But Nigel Edwards, policy director at the NHS Confederation, said that the report provided a ‘balanced review of the risks and opportunities’.

He called for the government to focus less on infrastructure and more on services.

jonn.elledge@haymarket.com

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‘No evidence’ to support polyclinics

Posted on April 17, 2009. Filed under: News stories, Polyclinics | Tags: |

GP Newspaper via Healthcare Republic | 05-Jun-08

Professor Martin Roland

Researchers warn that polyclinics could worsen access, increase cost and damage care.

Moving GPs into polyclinics could worsen access, increase costs and damage care, according to an influential think tank.

The King’s Fund report, ‘Under One Roof: will polyclinics deliver integrated care?’, says that there are ‘compelling arguments’ for providing integrated health services closer to patients’ homes.

But it warns that there is no evidence that larger GP practices provide better services, and argues that ‘a major centralisation of primary care is unlikely to be beneficial to patients’.

The report calls for PCTs to abandon plans to concentrate GP services into larger sites. Instead they should pilot several models, such as hub-and-spoke and ‘virtual’ polyclinics, it says.

Dr Niall Dickson, the King’s Fund’s chief executive, called for ministers to spell out ‘in unequivocal terms’ that PCTs will not be forced to build the new centres.

The report examines polyclinics abroad, as well as health centres built under Local Improvement Finance Trusts.

It argues that the planned reforms will not improve services without clinician support.

Other experts have echoed the report’s suggestion that policy should focus on redesigning services, instead of just moving them to new buildings.

Professor Martin Roland, director of the National Primary Care Research and Development Centre, said at an event hosted by the think tank Civitas last week that polyclinics risked becoming an ‘expensive exercise in building new buildings without clear thought about what they would do’.

GPC chairman Dr Laurence Buckman said: ‘The report provides scientific, logical and international evidence that polyclinics won’t deliver the things the government believes they will.’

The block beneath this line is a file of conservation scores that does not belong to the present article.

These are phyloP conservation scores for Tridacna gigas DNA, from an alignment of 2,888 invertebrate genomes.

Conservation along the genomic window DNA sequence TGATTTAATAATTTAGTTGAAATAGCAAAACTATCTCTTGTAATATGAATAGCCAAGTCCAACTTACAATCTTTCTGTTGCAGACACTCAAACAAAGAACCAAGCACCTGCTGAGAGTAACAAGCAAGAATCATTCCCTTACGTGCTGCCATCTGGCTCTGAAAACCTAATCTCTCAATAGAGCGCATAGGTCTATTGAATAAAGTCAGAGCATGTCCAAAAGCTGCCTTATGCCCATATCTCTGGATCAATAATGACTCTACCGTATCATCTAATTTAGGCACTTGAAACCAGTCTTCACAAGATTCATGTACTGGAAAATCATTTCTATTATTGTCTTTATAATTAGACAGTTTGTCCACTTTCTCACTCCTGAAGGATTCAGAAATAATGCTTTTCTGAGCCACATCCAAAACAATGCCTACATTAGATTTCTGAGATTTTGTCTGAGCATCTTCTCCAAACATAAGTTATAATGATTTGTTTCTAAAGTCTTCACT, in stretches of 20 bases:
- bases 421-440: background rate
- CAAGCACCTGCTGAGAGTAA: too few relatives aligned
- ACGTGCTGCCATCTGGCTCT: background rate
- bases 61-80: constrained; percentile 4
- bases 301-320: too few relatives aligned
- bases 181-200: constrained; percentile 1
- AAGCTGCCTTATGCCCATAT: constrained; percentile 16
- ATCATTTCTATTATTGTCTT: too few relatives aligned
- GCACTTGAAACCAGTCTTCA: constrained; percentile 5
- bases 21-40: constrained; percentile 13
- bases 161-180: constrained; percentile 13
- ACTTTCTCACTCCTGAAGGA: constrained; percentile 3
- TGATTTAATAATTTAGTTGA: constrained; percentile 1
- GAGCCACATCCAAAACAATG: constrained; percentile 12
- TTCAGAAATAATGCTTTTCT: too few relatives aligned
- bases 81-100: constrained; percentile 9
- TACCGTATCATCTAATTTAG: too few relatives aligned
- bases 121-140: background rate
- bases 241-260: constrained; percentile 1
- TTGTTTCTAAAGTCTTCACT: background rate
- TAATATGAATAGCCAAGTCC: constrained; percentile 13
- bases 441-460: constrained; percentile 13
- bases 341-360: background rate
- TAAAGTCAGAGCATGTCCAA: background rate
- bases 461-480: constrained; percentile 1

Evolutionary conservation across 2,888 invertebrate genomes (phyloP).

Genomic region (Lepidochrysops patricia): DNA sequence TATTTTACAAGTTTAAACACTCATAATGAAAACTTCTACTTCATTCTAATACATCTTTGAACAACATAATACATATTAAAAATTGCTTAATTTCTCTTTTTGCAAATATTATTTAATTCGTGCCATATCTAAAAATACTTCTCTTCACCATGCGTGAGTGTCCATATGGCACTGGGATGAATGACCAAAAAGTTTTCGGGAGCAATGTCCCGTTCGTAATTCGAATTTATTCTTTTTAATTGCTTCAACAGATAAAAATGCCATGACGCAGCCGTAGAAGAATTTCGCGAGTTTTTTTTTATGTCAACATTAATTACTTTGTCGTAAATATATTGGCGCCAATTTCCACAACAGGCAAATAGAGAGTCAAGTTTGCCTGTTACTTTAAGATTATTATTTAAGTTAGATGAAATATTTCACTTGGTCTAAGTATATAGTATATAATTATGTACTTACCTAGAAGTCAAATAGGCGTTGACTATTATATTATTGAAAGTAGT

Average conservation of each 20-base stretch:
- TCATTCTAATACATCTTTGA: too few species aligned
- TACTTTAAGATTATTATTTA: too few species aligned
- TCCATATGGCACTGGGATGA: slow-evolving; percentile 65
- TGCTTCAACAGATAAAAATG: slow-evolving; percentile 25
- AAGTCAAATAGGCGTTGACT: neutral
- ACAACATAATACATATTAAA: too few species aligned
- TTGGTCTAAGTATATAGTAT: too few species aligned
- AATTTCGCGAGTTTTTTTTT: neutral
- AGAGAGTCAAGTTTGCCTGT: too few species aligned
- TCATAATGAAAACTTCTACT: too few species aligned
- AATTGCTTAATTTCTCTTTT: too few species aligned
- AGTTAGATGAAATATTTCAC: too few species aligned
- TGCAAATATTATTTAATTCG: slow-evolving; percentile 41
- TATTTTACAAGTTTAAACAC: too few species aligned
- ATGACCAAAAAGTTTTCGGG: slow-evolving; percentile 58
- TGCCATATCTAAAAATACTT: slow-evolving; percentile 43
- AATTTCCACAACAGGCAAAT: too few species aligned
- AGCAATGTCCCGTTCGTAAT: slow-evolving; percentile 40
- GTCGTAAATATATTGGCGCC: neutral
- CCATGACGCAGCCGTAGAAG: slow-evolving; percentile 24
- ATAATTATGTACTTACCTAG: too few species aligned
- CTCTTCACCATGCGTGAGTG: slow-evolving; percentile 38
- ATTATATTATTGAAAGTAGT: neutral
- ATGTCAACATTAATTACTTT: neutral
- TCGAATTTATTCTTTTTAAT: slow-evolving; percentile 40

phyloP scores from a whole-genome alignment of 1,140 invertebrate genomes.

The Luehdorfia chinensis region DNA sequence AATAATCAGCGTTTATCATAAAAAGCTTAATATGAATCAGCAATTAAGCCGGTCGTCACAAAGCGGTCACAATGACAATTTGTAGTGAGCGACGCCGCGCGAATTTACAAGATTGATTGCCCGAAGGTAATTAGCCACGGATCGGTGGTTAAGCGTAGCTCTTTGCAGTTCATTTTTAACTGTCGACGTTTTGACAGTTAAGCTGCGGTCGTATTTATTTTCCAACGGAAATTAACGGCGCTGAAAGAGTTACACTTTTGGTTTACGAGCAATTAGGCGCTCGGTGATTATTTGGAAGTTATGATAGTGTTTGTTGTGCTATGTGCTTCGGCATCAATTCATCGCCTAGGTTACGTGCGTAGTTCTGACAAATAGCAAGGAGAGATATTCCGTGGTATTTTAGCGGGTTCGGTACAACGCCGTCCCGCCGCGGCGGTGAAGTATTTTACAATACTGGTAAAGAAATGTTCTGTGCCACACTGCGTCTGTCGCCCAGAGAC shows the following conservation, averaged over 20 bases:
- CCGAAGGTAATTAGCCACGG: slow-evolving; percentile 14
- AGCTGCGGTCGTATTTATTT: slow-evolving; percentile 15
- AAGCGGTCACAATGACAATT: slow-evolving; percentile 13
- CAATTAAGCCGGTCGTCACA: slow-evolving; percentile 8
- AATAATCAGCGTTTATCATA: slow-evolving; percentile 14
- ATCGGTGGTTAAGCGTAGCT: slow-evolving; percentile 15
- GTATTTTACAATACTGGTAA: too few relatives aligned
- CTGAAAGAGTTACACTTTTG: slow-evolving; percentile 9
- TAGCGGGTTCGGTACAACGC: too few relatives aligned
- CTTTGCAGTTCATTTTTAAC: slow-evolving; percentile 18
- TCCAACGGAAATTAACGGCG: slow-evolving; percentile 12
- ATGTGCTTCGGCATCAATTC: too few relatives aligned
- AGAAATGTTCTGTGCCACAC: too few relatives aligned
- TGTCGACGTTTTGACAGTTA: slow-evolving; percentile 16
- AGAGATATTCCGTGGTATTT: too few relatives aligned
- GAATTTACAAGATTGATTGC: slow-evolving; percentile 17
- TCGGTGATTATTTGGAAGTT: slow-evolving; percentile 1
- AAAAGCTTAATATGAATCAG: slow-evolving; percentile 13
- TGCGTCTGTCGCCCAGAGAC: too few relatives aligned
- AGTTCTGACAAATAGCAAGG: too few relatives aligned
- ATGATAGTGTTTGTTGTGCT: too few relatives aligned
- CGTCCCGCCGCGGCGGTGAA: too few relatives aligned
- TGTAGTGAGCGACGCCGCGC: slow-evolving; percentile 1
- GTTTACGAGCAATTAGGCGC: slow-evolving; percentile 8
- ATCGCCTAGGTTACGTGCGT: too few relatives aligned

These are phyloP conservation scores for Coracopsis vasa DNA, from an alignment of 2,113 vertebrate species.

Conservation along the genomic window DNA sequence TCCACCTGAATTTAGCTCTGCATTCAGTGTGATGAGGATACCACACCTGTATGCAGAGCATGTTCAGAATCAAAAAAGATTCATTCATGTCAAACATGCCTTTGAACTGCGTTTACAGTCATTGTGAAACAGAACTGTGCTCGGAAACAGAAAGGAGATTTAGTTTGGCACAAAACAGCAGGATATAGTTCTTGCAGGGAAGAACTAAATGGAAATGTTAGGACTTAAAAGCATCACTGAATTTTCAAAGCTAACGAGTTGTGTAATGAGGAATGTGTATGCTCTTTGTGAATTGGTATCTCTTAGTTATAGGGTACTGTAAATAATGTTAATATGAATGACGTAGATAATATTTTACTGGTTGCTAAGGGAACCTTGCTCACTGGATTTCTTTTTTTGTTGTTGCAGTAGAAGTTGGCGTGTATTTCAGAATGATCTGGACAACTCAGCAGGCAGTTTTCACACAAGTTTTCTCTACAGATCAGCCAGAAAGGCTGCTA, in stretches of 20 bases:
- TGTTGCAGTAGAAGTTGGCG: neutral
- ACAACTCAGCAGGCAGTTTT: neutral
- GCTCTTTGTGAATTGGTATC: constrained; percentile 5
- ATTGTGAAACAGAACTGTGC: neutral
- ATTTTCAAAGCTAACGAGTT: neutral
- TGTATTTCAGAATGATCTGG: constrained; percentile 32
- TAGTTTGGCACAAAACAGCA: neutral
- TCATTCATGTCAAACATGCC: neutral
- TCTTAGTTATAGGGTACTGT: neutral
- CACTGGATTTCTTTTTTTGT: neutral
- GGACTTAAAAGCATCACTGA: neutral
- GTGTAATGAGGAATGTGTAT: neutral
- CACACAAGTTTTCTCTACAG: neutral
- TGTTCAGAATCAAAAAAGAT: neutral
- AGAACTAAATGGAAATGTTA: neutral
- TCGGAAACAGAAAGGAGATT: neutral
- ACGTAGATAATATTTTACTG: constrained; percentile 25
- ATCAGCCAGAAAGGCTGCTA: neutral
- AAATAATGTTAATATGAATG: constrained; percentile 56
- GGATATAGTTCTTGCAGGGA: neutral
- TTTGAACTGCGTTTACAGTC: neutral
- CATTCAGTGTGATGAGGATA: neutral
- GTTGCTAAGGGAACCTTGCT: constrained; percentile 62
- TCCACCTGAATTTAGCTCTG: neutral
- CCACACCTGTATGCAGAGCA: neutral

But he added: ‘This government doesn’t listen to evidence.’

A DoH spokesman said it was not policy to impose polyclinics outside London.

jonn.elledge@haymarket.com

Kings Fund report

Polyclinic risks

  • Benefits of co-location not realised because of poor planning.
  • Access to GP services damaged in rural areas.
  • Potential increase in costs.
  • Co-location does not mean more co-operation.
    Source: King’s Fund.

Think tank: ‘No evidence’ to support polyclinics

Healthcare Republic | 05-Jun-08

Moving GPs into polyclinics could worsen access, increase costs and damage care, a King’s Fund report has warned.

The report, ‘Under One Roof: Will Polyclinics deliver integrated care?’, says there are ‘compelling arguments’ for providing integrated health services closer to patients’ homes. 

But it warns that there is no evidence larger GP practices provide better services, and argues that ‘a major centralisation of primary care is unlikely to be beneficial to patients’.

The report calls for PCTs to abandon plans to concentrate GP services into fewer, larger sites. Instead they should pilot several models, such as hub-and-spoke and ‘virtual’ polyclinics, it says.

Dr Niall Dickson, the King’s Fund’s chief executive, called for ministers to spell out ‘in unequivocal terms’ that PCTs will not be forced to build the new centres. 

The report examines examples of polyclinics abroad, as well as integrated health centres built under NHS Local Improvement Finance Trust (LIFT).

It argues that changes will not improve services without clinician support.

Other experts have echoed this suggestion that policy should focus on redesigning services, instead of just moving them to new buildings.

Professor Martin Roland, director of the National Primary Care Research and Development Centre, said at a Civitas event last week that polyclinics risked becoming an ‘expensive exercise in building new buildings without clear thought about what they would do’.

GPC chairman Dr Laurence Buckman welcomed the report. He said:  ‘It provides scientific, logical and international evidence that polyclinics probably won’t deliver any of the things the government believes they will.’

But he added: ‘This government doesn’t listen to evidence.’

A DoH spokesman said it was not government policy to impose polyclinics outside London. New GP-led healthcare centres are ‘about additional access and choice for everyone’, he added.

jonn.elledge@haymarket.com

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Under one roof: Will polyclinics deliver integrated care?

Posted on April 17, 2009. Filed under: Polyclinics, Reports/papers | Tags: |

King’s Fund | Authors: Candace Imison, Chris Naylor, Jo Maybin | Published 5 June 2008

Government policy is driving a fundamental shift of care from hospitals to more community-based settings. There is a growing expectation that this shift will be supported by the development of a network of new facilities in which primary, community and secondary care services are co-located, often referred to as polyclinics. Will this model improve the quality and accessibility of health care and deliver cost savings? Drawing on published information and original research into facilities similar to the polyclinic model in the United Kingdom and abroad, this report identifies and explores both opportunities and risks in relation to: quality of care, accessibility of services and cost.

For full report click here.